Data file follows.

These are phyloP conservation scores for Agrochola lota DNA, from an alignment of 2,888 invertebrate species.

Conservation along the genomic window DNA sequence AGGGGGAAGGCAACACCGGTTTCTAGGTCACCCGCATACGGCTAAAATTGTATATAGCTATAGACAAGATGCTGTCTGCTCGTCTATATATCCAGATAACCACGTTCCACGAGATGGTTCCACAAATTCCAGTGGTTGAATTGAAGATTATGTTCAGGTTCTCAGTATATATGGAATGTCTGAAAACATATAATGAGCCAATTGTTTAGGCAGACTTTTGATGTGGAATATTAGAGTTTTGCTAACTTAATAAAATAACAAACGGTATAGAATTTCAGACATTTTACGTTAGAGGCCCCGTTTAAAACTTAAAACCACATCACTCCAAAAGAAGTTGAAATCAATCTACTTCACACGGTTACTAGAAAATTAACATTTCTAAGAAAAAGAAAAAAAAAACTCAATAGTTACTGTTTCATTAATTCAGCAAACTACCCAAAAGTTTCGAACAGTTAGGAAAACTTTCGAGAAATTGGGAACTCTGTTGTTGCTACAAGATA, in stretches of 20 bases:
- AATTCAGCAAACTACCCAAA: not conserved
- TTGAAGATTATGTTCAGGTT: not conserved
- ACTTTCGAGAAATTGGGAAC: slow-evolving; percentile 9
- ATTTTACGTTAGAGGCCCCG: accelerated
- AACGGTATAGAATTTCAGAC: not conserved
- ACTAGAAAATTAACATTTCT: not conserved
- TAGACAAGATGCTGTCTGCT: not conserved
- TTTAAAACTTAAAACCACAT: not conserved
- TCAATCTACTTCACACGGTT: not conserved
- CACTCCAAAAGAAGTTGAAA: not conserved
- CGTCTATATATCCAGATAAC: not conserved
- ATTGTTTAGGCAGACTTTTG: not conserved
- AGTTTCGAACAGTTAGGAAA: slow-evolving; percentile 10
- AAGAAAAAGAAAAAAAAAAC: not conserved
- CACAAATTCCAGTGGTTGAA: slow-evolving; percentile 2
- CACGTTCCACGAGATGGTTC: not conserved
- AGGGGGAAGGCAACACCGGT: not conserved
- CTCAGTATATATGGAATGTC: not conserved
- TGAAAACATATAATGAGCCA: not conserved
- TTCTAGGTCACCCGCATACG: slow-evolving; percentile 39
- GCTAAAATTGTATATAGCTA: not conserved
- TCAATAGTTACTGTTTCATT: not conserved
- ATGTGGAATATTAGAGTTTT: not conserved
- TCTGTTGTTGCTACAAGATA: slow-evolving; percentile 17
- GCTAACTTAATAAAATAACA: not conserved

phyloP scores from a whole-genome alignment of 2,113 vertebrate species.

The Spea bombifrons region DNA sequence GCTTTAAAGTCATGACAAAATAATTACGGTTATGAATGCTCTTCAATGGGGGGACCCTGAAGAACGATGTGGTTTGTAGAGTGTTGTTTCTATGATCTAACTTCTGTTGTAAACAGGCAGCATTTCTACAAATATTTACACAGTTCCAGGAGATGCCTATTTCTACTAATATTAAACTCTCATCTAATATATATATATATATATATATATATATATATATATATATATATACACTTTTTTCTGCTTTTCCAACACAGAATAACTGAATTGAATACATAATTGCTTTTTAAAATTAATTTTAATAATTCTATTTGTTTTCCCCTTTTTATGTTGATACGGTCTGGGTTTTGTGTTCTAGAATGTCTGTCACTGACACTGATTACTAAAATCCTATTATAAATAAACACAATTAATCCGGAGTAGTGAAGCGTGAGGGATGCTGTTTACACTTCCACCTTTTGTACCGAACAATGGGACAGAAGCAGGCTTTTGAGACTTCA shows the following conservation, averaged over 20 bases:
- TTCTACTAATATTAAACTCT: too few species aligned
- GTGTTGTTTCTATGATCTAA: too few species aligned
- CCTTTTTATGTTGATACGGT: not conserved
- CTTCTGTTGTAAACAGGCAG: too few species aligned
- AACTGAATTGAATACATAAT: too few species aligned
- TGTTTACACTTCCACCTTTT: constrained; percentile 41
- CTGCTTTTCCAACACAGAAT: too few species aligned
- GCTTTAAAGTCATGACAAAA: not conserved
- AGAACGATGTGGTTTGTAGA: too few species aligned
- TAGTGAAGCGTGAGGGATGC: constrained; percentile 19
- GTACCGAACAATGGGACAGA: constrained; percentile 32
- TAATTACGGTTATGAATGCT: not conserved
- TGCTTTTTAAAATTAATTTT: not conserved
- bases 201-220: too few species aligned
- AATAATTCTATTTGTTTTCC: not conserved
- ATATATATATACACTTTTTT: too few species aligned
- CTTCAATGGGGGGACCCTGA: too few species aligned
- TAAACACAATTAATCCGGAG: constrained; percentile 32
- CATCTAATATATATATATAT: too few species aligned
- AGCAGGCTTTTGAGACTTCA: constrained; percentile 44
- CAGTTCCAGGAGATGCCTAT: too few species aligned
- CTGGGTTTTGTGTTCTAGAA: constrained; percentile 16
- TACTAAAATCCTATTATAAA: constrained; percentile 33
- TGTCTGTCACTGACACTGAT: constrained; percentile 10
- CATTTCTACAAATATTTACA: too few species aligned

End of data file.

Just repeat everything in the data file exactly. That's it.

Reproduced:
These are phyloP conservation scores for Agrochola lota DNA, from an alignment of 2,888 invertebrate species.

Conservation along the genomic window DNA sequence AGGGGGAAGGCAACACCGGTTTCTAGGTCACCCGCATACGGCTAAAATTGTATATAGCTATAGACAAGATGCTGTCTGCTCGTCTATATATCCAGATAACCACGTTCCACGAGATGGTTCCACAAATTCCAGTGGTTGAATTGAAGATTATGTTCAGGTTCTCAGTATATATGGAATGTCTGAAAACATATAATGAGCCAATTGTTTAGGCAGACTTTTGATGTGGAATATTAGAGTTTTGCTAACTTAATAAAATAACAAACGGTATAGAATTTCAGACATTTTACGTTAGAGGCCCCGTTTAAAACTTAAAACCACATCACTCCAAAAGAAGTTGAAATCAATCTACTTCACACGGTTACTAGAAAATTAACATTTCTAAGAAAAAGAAAAAAAAAACTCAATAGTTACTGTTTCATTAATTCAGCAAACTACCCAAAAGTTTCGAACAGTTAGGAAAACTTTCGAGAAATTGGGAACTCTGTTGTTGCTACAAGATA, in stretches of 20 bases:
- AATTCAGCAAACTACCCAAA: not conserved
- TTGAAGATTATGTTCAGGTT: not conserved
- ACTTTCGAGAAATTGGGAAC: slow-evolving; percentile 9
- ATTTTACGTTAGAGGCCCCG: accelerated
- AACGGTATAGAATTTCAGAC: not conserved
- ACTAGAAAATTAACATTTCT: not conserved
- TAGACAAGATGCTGTCTGCT: not conserved
- TTTAAAACTTAAAACCACAT: not conserved
- TCAATCTACTTCACACGGTT: not conserved
- CACTCCAAAAGAAGTTGAAA: not conserved
- CGTCTATATATCCAGATAAC: not conserved
- ATTGTTTAGGCAGACTTTTG: not conserved
- AGTTTCGAACAGTTAGGAAA: slow-evolving; percentile 10
- AAGAAAAAGAAAAAAAAAAC: not conserved
- CACAAATTCCAGTGGTTGAA: slow-evolving; percentile 2
- CACGTTCCACGAGATGGTTC: not conserved
- AGGGGGAAGGCAACACCGGT: not conserved
- CTCAGTATATATGGAATGTC: not conserved
- TGAAAACATATAATGAGCCA: not conserved
- TTCTAGGTCACCCGCATACG: slow-evolving; percentile 39
- GCTAAAATTGTATATAGCTA: not conserved
- TCAATAGTTACTGTTTCATT: not conserved
- ATGTGGAATATTAGAGTTTT: not conserved
- TCTGTTGTTGCTACAAGATA: slow-evolving; percentile 17
- GCTAACTTAATAAAATAACA: not conserved

phyloP scores from a whole-genome alignment of 2,113 vertebrate species.

The Spea bombifrons region DNA sequence GCTTTAAAGTCATGACAAAATAATTACGGTTATGAATGCTCTTCAATGGGGGGACCCTGAAGAACGATGTGGTTTGTAGAGTGTTGTTTCTATGATCTAACTTCTGTTGTAAACAGGCAGCATTTCTACAAATATTTACACAGTTCCAGGAGATGCCTATTTCTACTAATATTAAACTCTCATCTAATATATATATATATATATATATATATATATATATATATATATATACACTTTTTTCTGCTTTTCCAACACAGAATAACTGAATTGAATACATAATTGCTTTTTAAAATTAATTTTAATAATTCTATTTGTTTTCCCCTTTTTATGTTGATACGGTCTGGGTTTTGTGTTCTAGAATGTCTGTCACTGACACTGATTACTAAAATCCTATTATAAATAAACACAATTAATCCGGAGTAGTGAAGCGTGAGGGATGCTGTTTACACTTCCACCTTTTGTACCGAACAATGGGACAGAAGCAGGCTTTTGAGACTTCA shows the following conservation, averaged over 20 bases:
- TTCTACTAATATTAAACTCT: too few species aligned
- GTGTTGTTTCTATGATCTAA: too few species aligned
- CCTTTTTATGTTGATACGGT: not conserved
- CTTCTGTTGTAAACAGGCAG: too few species aligned
- AACTGAATTGAATACATAAT: too few species aligned
- TGTTTACACTTCCACCTTTT: constrained; percentile 41
- CTGCTTTTCCAACACAGAAT: too few species aligned
- GCTTTAAAGTCATGACAAAA: not conserved
- AGAACGATGTGGTTTGTAGA: too few species aligned
- TAGTGAAGCGTGAGGGATGC: constrained; percentile 19
- GTACCGAACAATGGGACAGA: constrained; percentile 32
- TAATTACGGTTATGAATGCT: not conserved
- TGCTTTTTAAAATTAATTTT: not conserved
- bases 201-220: too few species aligned
- AATAATTCTATTTGTTTTCC: not conserved
- ATATATATATACACTTTTTT: too few species aligned
- CTTCAATGGGGGGACCCTGA: too few species aligned
- TAAACACAATTAATCCGGAG: constrained; percentile 32
- CATCTAATATATATATATAT: too few species aligned
- AGCAGGCTTTTGAGACTTCA: constrained; percentile 44
- CAGTTCCAGGAGATGCCTAT: too few species aligned
- CTGGGTTTTGTGTTCTAGAA: constrained; percentile 16
- TACTAAAATCCTATTATAAA: constrained; percentile 33
- TGTCTGTCACTGACACTGAT: constrained; percentile 10
- CATTTCTACAAATATTTACA: too few species aligned